The Bureau of Alcohol, Tobacco, Firearms and Explosivesí National Firearms
Registration and Transfer Record

Evaluation and Inspections Report I-2007-006
June 2007
Office of the Inspector General

Executive Digest


On June 26, 1934, Congress passed the National Firearms Act (NFA) to limit the availability of machine guns, short-barreled shotguns, short-barreled rifles, sound suppressors (silencers), and other similar weapons that were often used by criminals during the Prohibition Era.1 The NFA imposed a tax on the manufacture, import, and distribution of NFA weapons and required a registry of “all NFA firearms in the United States that were not under the control of the United States [government].”2 The Bureau of Alcohol, Tobacco, Firearms and Explosives (ATF) collects the taxes and maintains NFA weapon possession records in a central registry – an electronic database called the National Firearms Registration and Transfer Record (NFRTR), which contains records on almost 2 million weapons.3 ATF’s NFA Branch (under the Firearms and Explosives Services Division, Office of Enforcement Programs and Services) maintains the NFRTR and processes all applications to make, manufacture, import, register, and transfer NFA weapons.

Congress expanded the scope of the NFA through the Gun Control Act (GCA) of 1968 to include destructive devices (bombs, incendiary devices such as flash bang grenades, and weapons with a bore of greater than one-half inch), frames and receivers that can convert a semi-automatic weapon into an automatic weapon firing multiple shots with one function of the trigger, and other concealable weapons.4 The GCA restricts registrations of NFA weapons to only makers, manufacturers, and importers.5 Private citizens or individuals who meet eligibility under the NFA are allowed to purchase, sell, possess, and transfer only previously registered NFA weapons. Further, the GCA called for a 30-day amnesty period ending December 1, 1968, where anyone possessing an NFA weapon could register the weapon without consequence. However, any NFA weapon not registered during the amnesty is considered contraband, cannot be registered, and must be forfeited or voluntarily surrendered to ATF.

On May 19, 1986, Congress passed the Firearms Owners’ Protection Act to prohibit possession of machine guns that were not legally possessed prior to its enactment. Thus, the Firearms Owners’ Protection Act allowed newly manufactured machine guns to be available only to the U.S. government (such as the U.S. military) and law enforcement entities after May 19, 1986.

NFA weapons and their owners must be registered with the NFRTR, and whenever possession is transferred (through sale, rental, gift, or bequest) the registration must be updated. An owner is required to retain the approved NFA weapons application form as proof of a weapon’s registration and make it available to ATF upon request.6 Manufacturers, importers, and makers of NFA weapons also are required to register each newly made, manufactured, or imported weapon. Law enforcement agencies are allowed to register weapons that have been seized or voluntarily surrendered to the U.S. government.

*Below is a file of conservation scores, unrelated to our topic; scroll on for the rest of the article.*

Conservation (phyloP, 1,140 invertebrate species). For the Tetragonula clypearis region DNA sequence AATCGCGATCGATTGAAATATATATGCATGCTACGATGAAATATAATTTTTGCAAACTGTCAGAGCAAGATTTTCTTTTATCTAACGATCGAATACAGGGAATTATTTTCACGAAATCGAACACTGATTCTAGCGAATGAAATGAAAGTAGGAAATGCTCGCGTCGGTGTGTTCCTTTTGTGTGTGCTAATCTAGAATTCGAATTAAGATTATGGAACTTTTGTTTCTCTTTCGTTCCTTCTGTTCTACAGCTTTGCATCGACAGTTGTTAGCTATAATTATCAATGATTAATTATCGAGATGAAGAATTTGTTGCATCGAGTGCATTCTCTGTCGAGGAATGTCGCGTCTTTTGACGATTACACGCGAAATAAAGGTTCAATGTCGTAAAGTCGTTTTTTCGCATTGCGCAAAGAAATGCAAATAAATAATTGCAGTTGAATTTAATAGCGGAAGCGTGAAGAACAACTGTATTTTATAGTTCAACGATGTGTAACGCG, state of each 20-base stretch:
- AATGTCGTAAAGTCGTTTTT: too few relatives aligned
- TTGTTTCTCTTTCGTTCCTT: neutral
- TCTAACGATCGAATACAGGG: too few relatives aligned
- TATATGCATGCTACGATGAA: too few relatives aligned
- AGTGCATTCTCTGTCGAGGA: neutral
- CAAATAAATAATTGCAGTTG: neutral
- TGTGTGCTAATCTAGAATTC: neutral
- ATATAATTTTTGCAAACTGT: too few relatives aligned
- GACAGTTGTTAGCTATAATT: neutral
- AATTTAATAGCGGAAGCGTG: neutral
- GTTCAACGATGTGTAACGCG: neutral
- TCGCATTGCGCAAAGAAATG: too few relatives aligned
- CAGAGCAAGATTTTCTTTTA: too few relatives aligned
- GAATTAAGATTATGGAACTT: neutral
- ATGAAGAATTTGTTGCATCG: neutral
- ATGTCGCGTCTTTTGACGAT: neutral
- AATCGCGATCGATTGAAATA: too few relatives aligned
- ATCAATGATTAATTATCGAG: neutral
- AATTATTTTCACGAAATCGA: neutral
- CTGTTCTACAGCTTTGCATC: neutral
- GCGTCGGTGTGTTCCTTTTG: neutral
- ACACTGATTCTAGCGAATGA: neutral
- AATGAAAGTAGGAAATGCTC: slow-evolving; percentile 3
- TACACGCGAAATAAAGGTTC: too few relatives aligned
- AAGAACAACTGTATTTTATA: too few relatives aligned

The Office of the Inspector General (OIG) examined ATF’s effectiveness in maintaining the records of registrations and transfers of NFA weapons in the NFRTR. The OIG conducted the review in response to requests from members of Congress who had received letters from citizens expressing concern about the accuracy and completeness of the NFRTR. These citizens asserted that errors in the NFRTR and errors in decisions by NFA Branch employees left NFA weapons owners vulnerable to unjust convictions for violating the NFA.


We found that since 2004, the NFA Branch has improved significantly the timeliness of both processing NFA weapons applications and responding to customer inquiries. However, continuing management and technical deficiencies contribute to inaccuracies in the NFRTR database. For example, NFA Branch staff do not process applications or enter data into the NFRTR in a consistent manner, which leads to errors in records and inconsistent decisions on NFA weapons applications. In addition, the NFA Branch has a backlog of record discrepancies between the NFRTR and inventories of federal firearms licensees that were identified during ATF compliance inspections. Further, the NFRTR’s software programming is flawed and causes technical problems for those working in the database. The lack of consistency in procedures and the backlog in reconciling discrepancies, combined with the technical issues, result in errors in the records, reports, and queries produced from the NFRTR. These errors affect the NFRTR’s reliability as a regulatory tool when it is used during compliance inspections of federal firearms licensees. However, we did not find evidence that individual weapons owners or federal firearms licensees had been sanctioned or criminally prosecuted because of errors in the database, as asserted in the citizens’ letters.